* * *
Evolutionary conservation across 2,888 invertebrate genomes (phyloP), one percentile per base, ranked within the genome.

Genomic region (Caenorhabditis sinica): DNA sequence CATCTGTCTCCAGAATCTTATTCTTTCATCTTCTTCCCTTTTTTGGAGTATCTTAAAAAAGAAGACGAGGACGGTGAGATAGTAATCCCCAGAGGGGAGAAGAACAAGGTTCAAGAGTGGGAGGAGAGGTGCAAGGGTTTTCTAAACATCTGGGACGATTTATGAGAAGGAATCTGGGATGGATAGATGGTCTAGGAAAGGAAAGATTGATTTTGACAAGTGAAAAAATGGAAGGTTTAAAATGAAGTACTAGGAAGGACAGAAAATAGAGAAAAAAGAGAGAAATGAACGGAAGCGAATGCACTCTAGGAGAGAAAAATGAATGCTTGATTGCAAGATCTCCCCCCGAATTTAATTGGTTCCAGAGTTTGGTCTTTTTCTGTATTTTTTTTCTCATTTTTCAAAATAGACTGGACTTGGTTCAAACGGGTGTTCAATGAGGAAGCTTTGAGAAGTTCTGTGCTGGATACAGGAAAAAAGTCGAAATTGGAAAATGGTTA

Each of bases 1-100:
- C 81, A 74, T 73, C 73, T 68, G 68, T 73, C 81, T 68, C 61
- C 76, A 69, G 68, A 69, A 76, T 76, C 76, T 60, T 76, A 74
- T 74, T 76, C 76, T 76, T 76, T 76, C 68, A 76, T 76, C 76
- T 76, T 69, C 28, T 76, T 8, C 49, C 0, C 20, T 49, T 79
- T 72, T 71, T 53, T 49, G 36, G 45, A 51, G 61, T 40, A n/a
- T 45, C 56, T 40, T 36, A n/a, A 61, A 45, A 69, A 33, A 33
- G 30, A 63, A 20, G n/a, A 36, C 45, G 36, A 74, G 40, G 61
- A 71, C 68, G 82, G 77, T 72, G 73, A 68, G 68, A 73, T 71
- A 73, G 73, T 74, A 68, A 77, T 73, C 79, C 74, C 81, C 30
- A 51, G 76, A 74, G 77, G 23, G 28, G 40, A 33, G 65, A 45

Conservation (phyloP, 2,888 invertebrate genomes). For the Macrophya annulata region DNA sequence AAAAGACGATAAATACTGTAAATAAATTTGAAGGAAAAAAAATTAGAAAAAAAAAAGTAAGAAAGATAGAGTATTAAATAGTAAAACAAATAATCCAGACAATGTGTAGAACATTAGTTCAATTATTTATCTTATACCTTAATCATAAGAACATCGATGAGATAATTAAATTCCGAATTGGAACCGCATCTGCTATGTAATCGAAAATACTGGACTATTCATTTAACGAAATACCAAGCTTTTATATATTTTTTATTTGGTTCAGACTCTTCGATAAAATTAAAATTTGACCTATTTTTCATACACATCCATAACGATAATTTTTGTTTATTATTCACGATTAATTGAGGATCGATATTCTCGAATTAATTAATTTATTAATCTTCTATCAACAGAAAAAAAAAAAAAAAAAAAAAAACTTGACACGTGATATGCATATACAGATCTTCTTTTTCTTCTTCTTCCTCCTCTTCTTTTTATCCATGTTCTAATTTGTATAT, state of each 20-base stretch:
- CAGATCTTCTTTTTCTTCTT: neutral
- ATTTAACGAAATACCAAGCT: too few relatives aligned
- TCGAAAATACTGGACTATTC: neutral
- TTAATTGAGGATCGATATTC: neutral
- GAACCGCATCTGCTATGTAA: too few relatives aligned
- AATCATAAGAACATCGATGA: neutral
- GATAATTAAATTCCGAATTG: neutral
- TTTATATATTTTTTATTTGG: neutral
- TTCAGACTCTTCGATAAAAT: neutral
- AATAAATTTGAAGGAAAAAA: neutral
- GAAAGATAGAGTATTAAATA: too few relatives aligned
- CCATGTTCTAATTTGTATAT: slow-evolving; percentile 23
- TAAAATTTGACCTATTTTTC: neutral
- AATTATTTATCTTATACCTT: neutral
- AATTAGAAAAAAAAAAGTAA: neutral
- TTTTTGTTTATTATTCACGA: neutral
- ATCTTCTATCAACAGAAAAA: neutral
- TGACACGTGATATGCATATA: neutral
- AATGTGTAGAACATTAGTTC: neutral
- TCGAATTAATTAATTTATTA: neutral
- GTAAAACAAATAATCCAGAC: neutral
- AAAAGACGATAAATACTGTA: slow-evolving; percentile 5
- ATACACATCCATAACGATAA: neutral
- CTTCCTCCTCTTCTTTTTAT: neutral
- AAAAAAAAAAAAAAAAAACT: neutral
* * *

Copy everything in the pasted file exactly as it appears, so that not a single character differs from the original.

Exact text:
Evolutionary conservation across 2,888 invertebrate genomes (phyloP), one percentile per base, ranked within the genome.

Genomic region (Caenorhabditis sinica): DNA sequence CATCTGTCTCCAGAATCTTATTCTTTCATCTTCTTCCCTTTTTTGGAGTATCTTAAAAAAGAAGACGAGGACGGTGAGATAGTAATCCCCAGAGGGGAGAAGAACAAGGTTCAAGAGTGGGAGGAGAGGTGCAAGGGTTTTCTAAACATCTGGGACGATTTATGAGAAGGAATCTGGGATGGATAGATGGTCTAGGAAAGGAAAGATTGATTTTGACAAGTGAAAAAATGGAAGGTTTAAAATGAAGTACTAGGAAGGACAGAAAATAGAGAAAAAAGAGAGAAATGAACGGAAGCGAATGCACTCTAGGAGAGAAAAATGAATGCTTGATTGCAAGATCTCCCCCCGAATTTAATTGGTTCCAGAGTTTGGTCTTTTTCTGTATTTTTTTTCTCATTTTTCAAAATAGACTGGACTTGGTTCAAACGGGTGTTCAATGAGGAAGCTTTGAGAAGTTCTGTGCTGGATACAGGAAAAAAGTCGAAATTGGAAAATGGTTA

Each of bases 1-100:
- C 81, A 74, T 73, C 73, T 68, G 68, T 73, C 81, T 68, C 61
- C 76, A 69, G 68, A 69, A 76, T 76, C 76, T 60, T 76, A 74
- T 74, T 76, C 76, T 76, T 76, T 76, C 68, A 76, T 76, C 76
- T 76, T 69, C 28, T 76, T 8, C 49, C 0, C 20, T 49, T 79
- T 72, T 71, T 53, T 49, G 36, G 45, A 51, G 61, T 40, A n/a
- T 45, C 56, T 40, T 36, A n/a, A 61, A 45, A 69, A 33, A 33
- G 30, A 63, A 20, G n/a, A 36, C 45, G 36, A 74, G 40, G 61
- A 71, C 68, G 82, G 77, T 72, G 73, A 68, G 68, A 73, T 71
- A 73, G 73, T 74, A 68, A 77, T 73, C 79, C 74, C 81, C 30
- A 51, G 76, A 74, G 77, G 23, G 28, G 40, A 33, G 65, A 45

Conservation (phyloP, 2,888 invertebrate genomes). For the Macrophya annulata region DNA sequence AAAAGACGATAAATACTGTAAATAAATTTGAAGGAAAAAAAATTAGAAAAAAAAAAGTAAGAAAGATAGAGTATTAAATAGTAAAACAAATAATCCAGACAATGTGTAGAACATTAGTTCAATTATTTATCTTATACCTTAATCATAAGAACATCGATGAGATAATTAAATTCCGAATTGGAACCGCATCTGCTATGTAATCGAAAATACTGGACTATTCATTTAACGAAATACCAAGCTTTTATATATTTTTTATTTGGTTCAGACTCTTCGATAAAATTAAAATTTGACCTATTTTTCATACACATCCATAACGATAATTTTTGTTTATTATTCACGATTAATTGAGGATCGATATTCTCGAATTAATTAATTTATTAATCTTCTATCAACAGAAAAAAAAAAAAAAAAAAAAAAACTTGACACGTGATATGCATATACAGATCTTCTTTTTCTTCTTCTTCCTCCTCTTCTTTTTATCCATGTTCTAATTTGTATAT, state of each 20-base stretch:
- CAGATCTTCTTTTTCTTCTT: neutral
- ATTTAACGAAATACCAAGCT: too few relatives aligned
- TCGAAAATACTGGACTATTC: neutral
- TTAATTGAGGATCGATATTC: neutral
- GAACCGCATCTGCTATGTAA: too few relatives aligned
- AATCATAAGAACATCGATGA: neutral
- GATAATTAAATTCCGAATTG: neutral
- TTTATATATTTTTTATTTGG: neutral
- TTCAGACTCTTCGATAAAAT: neutral
- AATAAATTTGAAGGAAAAAA: neutral
- GAAAGATAGAGTATTAAATA: too few relatives aligned
- CCATGTTCTAATTTGTATAT: slow-evolving; percentile 23
- TAAAATTTGACCTATTTTTC: neutral
- AATTATTTATCTTATACCTT: neutral
- AATTAGAAAAAAAAAAGTAA: neutral
- TTTTTGTTTATTATTCACGA: neutral
- ATCTTCTATCAACAGAAAAA: neutral
- TGACACGTGATATGCATATA: neutral
- AATGTGTAGAACATTAGTTC: neutral
- TCGAATTAATTAATTTATTA: neutral
- GTAAAACAAATAATCCAGAC: neutral
- AAAAGACGATAAATACTGTA: slow-evolving; percentile 5
- ATACACATCCATAACGATAA: neutral
- CTTCCTCCTCTTCTTTTTAT: neutral
- AAAAAAAAAAAAAAAAAACT: neutral